@JoeKeegs is @BostonCollege diehard, a contributor at @LacrosseMag & College Crosse, & in his 3rd full season covering the @MLL_Lacrosse. Additionally, Joe was also an intern for the @BostonCannons in 2012 and did a little lax writing in 2013 as well.Joe is one of the leading proponents of analytics in lacrosse and one of the best writers on the subject. He's one of the best overall writers on the pro game and I highly encourage you all to read his work, here's is his most recent article in Lacrosse Magazine about the revamped Chesapeake Bayhawks.
Joe's a big fan of the college and pro game and he was gracious enough to answer some questions for the Nation about the MLL, what rookies should expect at the next level, and some other tips for how to follow if you are a pro game novice. Hope you all enjoy it. Thanks again, Joe!
Let's get after it! (CC questions in bold.)
1. If you're mostly a college lacrosse fan, what are some parts of the pro game different from college? Are their parts of the college game that carryover well into the pro game?
The 2-point line is the obvious difference because it catches everyone's eye just by looking at the field. But the two most influential differences are the 60-second shot clock and the ability to crease dive.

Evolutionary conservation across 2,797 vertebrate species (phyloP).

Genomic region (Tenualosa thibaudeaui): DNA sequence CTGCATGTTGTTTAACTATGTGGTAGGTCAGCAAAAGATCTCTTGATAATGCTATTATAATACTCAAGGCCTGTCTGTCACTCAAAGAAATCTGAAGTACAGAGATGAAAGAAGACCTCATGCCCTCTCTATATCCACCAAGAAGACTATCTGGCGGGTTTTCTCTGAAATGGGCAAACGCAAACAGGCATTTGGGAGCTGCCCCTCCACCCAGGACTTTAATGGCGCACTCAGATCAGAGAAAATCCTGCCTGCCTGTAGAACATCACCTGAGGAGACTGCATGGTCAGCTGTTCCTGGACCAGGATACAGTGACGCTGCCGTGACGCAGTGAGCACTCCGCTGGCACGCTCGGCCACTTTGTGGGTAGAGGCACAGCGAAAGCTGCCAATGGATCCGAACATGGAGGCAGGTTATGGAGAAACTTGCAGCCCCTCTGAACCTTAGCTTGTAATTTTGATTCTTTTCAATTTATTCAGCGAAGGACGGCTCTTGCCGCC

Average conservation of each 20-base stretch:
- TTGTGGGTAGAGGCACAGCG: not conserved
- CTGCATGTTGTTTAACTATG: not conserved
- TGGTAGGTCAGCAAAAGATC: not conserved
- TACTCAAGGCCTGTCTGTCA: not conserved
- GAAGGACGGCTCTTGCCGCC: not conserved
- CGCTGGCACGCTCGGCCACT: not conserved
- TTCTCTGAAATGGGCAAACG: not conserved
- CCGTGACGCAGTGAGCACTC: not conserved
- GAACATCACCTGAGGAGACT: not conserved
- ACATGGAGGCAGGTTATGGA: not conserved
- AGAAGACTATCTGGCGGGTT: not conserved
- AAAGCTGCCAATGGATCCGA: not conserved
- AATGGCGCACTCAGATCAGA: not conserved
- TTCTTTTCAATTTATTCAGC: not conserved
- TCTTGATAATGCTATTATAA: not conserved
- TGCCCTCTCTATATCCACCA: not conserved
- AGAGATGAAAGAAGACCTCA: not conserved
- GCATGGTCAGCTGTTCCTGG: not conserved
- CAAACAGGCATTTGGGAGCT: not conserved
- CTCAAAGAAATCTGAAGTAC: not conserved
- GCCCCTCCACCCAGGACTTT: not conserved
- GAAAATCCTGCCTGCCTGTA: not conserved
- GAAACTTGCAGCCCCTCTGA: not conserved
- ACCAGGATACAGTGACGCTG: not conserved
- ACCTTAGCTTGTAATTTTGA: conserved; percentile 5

2. Is there an aspect of the either the college or pro game you wish the other would adopt?
Not exactly a #hottake, but the NCAA needs a shot clock that starts upon change of possession or crossing midfield. I'm tired of leaving this up to the referee's discretion.
Most MLL-specific rules speed up the game, but one change from NCAA rules that I don't like: possession does not carry over from quarter to quarter in extra-man or man-down situations in MLL. I get why -- a team sitting on the ball for the final :06-:08 of a quarter is boring. But you know what's more boring? A 3v2 faceoff that gets mucked up for 10 or 12 seconds and washes out the extra-man opportunity.
Across the league, teams are converting 31.3% of their EMO chances. For context, Wagner converted 31.1% of its extra-man opportunities, finishing 47th in the country. Major League Lacrosse teams score on 32.2% of their possessions! There's almost no downside to committing a penalty with the current rules, so I don't think ripping more EMOs from a team's hands is right.
3. How does the 2-point shot change the game? Are 2-point shots/goals a rarity? Is there a Golden State Warriors type of team that takes an inordinate amount of 2s as compared to the league?